In the case that the user interface (e.g. keypad) is located within an armed interior zone, a satellite keypad within the unarmed area may be used to switch between stay mode configurations before an occupant enters an interior armed zone, or pass authentication may be done immediately following entry into the armed interior zone.
According to a seventh aspect of the present invention, there is provided a security system in which detector zones are classified as “with entry and/or exit delay” or as “immediate alarm”, the latter class either requiring a user to provide a specific disarm authentication or immediately generating an alarm without allowing for the user to stop the alarm generation. The specific disarm authentication may optionally be available to a reduced number of users or occupants, while authentication for entry or exit via zones specifically identified for this purpose is made available for all authorized users or occupants. To avoid false alarms, it may be desirable to combine physical security, such as key locks or deadbolts, to prevent occupants or users (particularly those users or occupants not authorized to provide the specific disarm authentication) from inadvertently using doors classified as “immediate alarm”.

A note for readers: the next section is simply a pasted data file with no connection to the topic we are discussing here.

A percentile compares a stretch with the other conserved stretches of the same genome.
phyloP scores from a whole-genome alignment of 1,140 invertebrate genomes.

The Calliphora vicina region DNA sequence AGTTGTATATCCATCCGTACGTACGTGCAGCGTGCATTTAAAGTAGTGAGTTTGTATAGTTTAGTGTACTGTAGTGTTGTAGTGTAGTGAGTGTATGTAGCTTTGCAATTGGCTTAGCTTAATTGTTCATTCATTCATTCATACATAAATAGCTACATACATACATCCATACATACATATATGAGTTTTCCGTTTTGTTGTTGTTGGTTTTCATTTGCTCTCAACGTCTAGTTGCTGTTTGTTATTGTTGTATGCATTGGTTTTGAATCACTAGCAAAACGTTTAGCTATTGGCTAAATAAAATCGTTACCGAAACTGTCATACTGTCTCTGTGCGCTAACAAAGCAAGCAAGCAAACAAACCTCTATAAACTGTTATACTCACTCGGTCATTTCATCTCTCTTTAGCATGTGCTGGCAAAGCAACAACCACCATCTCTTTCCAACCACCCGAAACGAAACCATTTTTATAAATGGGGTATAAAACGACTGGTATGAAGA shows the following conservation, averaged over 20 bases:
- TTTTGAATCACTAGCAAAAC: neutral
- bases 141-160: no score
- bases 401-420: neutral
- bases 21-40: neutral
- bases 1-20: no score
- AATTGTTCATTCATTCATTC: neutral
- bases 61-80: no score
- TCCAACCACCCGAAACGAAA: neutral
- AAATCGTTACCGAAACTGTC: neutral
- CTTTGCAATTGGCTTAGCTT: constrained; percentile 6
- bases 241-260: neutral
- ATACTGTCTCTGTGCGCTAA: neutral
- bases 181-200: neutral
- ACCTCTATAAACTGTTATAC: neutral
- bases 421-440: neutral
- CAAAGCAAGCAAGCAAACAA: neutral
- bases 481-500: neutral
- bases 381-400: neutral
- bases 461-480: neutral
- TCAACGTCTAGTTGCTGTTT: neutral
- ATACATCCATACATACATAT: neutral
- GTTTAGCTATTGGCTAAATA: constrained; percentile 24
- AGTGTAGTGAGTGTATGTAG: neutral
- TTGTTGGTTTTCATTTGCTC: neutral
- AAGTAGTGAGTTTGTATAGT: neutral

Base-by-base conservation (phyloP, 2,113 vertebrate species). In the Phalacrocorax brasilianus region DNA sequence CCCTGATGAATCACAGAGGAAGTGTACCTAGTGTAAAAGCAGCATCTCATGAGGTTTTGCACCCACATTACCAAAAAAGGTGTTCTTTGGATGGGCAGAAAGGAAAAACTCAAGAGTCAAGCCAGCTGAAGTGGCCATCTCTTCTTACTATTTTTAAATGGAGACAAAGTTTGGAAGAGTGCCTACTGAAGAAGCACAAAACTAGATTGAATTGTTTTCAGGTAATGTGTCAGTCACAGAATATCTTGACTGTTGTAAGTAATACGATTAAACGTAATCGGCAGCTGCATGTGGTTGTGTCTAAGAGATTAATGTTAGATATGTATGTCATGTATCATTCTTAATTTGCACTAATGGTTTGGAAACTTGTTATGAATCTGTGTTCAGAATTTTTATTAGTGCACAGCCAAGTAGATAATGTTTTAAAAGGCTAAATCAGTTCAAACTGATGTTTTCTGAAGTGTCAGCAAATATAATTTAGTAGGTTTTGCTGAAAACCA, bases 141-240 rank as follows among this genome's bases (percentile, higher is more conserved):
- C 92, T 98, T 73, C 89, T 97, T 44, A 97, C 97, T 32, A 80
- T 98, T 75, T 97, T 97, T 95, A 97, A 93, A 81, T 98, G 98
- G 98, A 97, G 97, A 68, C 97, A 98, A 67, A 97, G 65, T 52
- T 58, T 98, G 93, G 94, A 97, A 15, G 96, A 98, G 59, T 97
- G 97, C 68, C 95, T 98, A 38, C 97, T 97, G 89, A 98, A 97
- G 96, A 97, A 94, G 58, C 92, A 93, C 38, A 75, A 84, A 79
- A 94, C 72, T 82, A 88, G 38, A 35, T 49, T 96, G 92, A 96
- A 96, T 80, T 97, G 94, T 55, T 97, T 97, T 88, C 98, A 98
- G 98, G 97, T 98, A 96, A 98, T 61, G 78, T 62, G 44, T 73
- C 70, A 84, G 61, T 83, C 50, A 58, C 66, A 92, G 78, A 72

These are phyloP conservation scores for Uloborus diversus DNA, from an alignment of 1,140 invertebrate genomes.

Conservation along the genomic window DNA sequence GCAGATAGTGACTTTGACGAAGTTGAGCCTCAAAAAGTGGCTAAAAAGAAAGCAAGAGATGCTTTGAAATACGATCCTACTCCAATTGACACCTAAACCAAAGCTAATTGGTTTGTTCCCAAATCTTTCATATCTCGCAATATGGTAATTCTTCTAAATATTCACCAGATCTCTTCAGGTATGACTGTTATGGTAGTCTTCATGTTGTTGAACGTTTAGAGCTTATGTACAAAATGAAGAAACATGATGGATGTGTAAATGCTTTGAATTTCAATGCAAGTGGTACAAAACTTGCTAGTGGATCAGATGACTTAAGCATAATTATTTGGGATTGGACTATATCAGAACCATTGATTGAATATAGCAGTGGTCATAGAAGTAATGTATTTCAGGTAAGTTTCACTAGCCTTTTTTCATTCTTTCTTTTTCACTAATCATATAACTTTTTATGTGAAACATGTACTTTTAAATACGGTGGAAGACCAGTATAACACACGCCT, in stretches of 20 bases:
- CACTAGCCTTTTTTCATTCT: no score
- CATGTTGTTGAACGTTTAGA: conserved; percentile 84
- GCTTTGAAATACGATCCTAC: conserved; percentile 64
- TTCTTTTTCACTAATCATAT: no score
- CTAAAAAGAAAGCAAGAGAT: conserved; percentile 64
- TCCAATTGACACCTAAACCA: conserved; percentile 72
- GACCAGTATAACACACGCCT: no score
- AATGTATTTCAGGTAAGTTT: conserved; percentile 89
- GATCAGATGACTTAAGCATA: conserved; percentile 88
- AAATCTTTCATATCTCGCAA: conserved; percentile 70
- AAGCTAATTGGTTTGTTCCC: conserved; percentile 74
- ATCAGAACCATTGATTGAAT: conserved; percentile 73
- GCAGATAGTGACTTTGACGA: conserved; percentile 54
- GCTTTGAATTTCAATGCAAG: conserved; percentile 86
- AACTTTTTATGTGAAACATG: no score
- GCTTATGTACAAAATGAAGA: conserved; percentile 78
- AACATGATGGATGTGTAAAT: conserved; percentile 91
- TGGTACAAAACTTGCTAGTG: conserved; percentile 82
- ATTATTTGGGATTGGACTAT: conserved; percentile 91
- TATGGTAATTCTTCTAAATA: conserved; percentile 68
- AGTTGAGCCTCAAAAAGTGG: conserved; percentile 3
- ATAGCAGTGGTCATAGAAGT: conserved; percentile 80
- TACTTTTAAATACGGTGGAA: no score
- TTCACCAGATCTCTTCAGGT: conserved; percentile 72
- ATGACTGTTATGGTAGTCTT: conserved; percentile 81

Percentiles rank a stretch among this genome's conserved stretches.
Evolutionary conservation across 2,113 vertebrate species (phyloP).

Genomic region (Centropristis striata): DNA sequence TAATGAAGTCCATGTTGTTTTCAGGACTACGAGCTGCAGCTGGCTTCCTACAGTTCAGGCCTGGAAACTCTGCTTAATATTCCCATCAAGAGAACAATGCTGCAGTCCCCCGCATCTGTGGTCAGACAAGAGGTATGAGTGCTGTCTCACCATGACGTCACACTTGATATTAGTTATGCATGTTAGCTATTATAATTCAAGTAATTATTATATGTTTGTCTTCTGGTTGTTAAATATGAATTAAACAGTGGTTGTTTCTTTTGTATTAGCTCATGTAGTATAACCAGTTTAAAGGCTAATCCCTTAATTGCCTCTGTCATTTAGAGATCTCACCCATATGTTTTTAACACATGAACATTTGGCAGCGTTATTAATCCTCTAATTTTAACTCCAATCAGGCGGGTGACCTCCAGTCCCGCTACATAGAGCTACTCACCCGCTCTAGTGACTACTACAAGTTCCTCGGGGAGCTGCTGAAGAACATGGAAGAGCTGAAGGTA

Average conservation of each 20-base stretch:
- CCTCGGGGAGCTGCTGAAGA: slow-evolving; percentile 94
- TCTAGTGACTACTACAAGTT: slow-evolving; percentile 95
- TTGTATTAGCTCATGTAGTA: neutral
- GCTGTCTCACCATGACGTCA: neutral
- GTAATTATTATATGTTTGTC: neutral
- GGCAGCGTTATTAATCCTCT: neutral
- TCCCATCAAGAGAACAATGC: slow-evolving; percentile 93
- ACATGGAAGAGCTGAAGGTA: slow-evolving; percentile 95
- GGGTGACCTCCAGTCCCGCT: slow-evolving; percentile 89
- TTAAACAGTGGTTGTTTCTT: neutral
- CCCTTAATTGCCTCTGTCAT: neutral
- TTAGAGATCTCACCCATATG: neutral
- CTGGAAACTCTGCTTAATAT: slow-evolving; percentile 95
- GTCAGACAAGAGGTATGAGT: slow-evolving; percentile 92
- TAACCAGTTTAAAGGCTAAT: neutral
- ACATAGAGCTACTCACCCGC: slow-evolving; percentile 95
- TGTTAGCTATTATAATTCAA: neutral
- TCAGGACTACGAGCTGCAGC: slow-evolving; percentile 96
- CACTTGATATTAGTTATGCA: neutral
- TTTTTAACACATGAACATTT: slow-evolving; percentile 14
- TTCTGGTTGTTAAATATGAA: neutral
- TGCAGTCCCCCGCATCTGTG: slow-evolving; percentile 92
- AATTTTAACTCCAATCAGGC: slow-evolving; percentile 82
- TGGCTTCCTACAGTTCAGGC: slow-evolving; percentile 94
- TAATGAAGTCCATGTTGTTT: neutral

Optionally, the security system may be programmed with different classification configurations of the zones with the ability to select a desired one of the classification configurations. The classification configuration may be combined with the stay mode configuration, in accordance with the sixth aspect of the present invention. This also allows for the option of organizing configurations according to security level.